|1967 Plymouth Barracuda|
The Barracuda finally became a true pony car in 1967. The Barracuda was redesigned in a wheelbase, newest and offered a choice of V8s, two V8s and a new 273 cid V8 383 cid. The Slant Six engine was officially dropped. Unfortunately, the engine 383 was so great that the power steering pump could not fit under the hood, so it was not available - resulting in poor handling. The original fastback model now joined by a notchback and a convertible model. The Formula S option package was still available and added a heavy suspension, tachometer, Wide-Oval tires, special trim and emblems.
|1968 Plymouth Barracuda|
The Barracuda received minor styling changes and greater availability of engines for 1968, with the reintroduction of the 225 Slant Six engine. The top of the line 383 also received a power boost. The 273 cid engines were retired. To give the Barracuda over a performance image, Plymouth quietly built a small number of Hemi powered Barracudas to give to professional drag racers, but these were so rare that they do not help the image of crabs is the Barracuda.
|1969 Plymouth Barracuda|
1969 was the year that Plymouth finally got serious about performance. They boosted the output of the 383 cc engine to 330 bhp and found room to fit power steering. Plymouth also introduced a cosmetic package built around the Formula S option, which they called Cuda. "The Cuda" could be had with a 275 bhp V8 of 340 or 383, but still not fast enough. Plymouth responded by filling in the triple carb 440 V8 under the hood, the biggest engine available in a pony car. Unfortunately, the larger engine required the elimination of steering again and was only available with an automatic transmission, rear axle as needed to be cushioned against the immense torque of 440. With 57% of car weight on top of the front wheels and the use of drum brakes all, suffered handling and braking.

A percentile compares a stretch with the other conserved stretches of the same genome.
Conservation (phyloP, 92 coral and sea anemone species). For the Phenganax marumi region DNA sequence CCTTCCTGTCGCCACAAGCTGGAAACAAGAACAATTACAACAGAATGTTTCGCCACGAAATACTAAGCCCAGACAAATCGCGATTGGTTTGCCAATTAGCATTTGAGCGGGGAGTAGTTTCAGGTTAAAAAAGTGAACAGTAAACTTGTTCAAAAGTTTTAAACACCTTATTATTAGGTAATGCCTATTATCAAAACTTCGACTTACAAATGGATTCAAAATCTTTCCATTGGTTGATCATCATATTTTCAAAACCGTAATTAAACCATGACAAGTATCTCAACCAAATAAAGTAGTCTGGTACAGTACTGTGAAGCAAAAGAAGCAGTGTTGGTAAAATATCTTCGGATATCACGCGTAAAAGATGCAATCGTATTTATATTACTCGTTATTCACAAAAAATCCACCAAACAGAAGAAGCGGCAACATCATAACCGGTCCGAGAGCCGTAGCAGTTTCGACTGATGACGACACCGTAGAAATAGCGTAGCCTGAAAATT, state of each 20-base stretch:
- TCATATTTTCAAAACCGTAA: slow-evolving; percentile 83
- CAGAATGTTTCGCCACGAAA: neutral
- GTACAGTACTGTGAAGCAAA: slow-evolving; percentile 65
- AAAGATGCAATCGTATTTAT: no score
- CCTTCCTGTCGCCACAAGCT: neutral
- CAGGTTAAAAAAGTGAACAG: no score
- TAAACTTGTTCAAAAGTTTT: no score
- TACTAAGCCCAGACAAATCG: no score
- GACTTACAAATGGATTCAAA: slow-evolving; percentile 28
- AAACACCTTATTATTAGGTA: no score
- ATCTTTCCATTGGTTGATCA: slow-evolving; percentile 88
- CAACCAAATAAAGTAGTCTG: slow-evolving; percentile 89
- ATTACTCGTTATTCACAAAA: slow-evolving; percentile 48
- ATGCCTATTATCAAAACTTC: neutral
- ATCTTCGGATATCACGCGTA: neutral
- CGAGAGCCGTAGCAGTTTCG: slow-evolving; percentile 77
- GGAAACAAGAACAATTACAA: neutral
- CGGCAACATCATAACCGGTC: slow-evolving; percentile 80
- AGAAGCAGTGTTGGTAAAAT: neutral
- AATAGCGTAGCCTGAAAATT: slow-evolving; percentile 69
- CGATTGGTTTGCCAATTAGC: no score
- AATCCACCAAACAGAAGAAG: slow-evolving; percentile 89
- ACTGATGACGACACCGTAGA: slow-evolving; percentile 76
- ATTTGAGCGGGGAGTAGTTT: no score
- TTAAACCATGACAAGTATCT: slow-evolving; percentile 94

|1970 Plymouth Barracuda|
Plymouth finally got the right angle performance for 1970, and were at full strength for him. The Barracuda was moved to the E-body platform, which it shared with the new Dodge Challenger. The Barracuda rode a wheelbase two inches shorter than the similar Dodge Challenger, despite its overall body dimensions were the same. The performance models were called 'Cudas and featured five different V8s, the 340, 383, 440, 440 +6, and the almighty 426 Hemi. The 440 and the Hemi cars received a special performance suspension to put high all that power to the road.
Barracudas came with a standard flat hood, while 'Cudas came with standard dual non-functional hood scoops. Cudas Optional in all "(and standard on Hemi) was very functional shaker scoop, so named because it linked directly to the engine, and poked up through a hole in the hood and, thus, "shake" whenever the engine did.
The Hemi cost $ 871 and was installed on just 652 hardtops (out of 17,242) and 14 convertibles (550) copies. It sported hydraulic lifters and it was easier to tune than in previous years. The 440 was a bargin at only 6 $ 250 and can track the Hemi up to 70 mph. Both engines were difficult to drive: the 440 six vacuum actuated front and rear carbs came with little warning, while the link Hemi throttle hard, sometimes snapped all eight barrels open at once.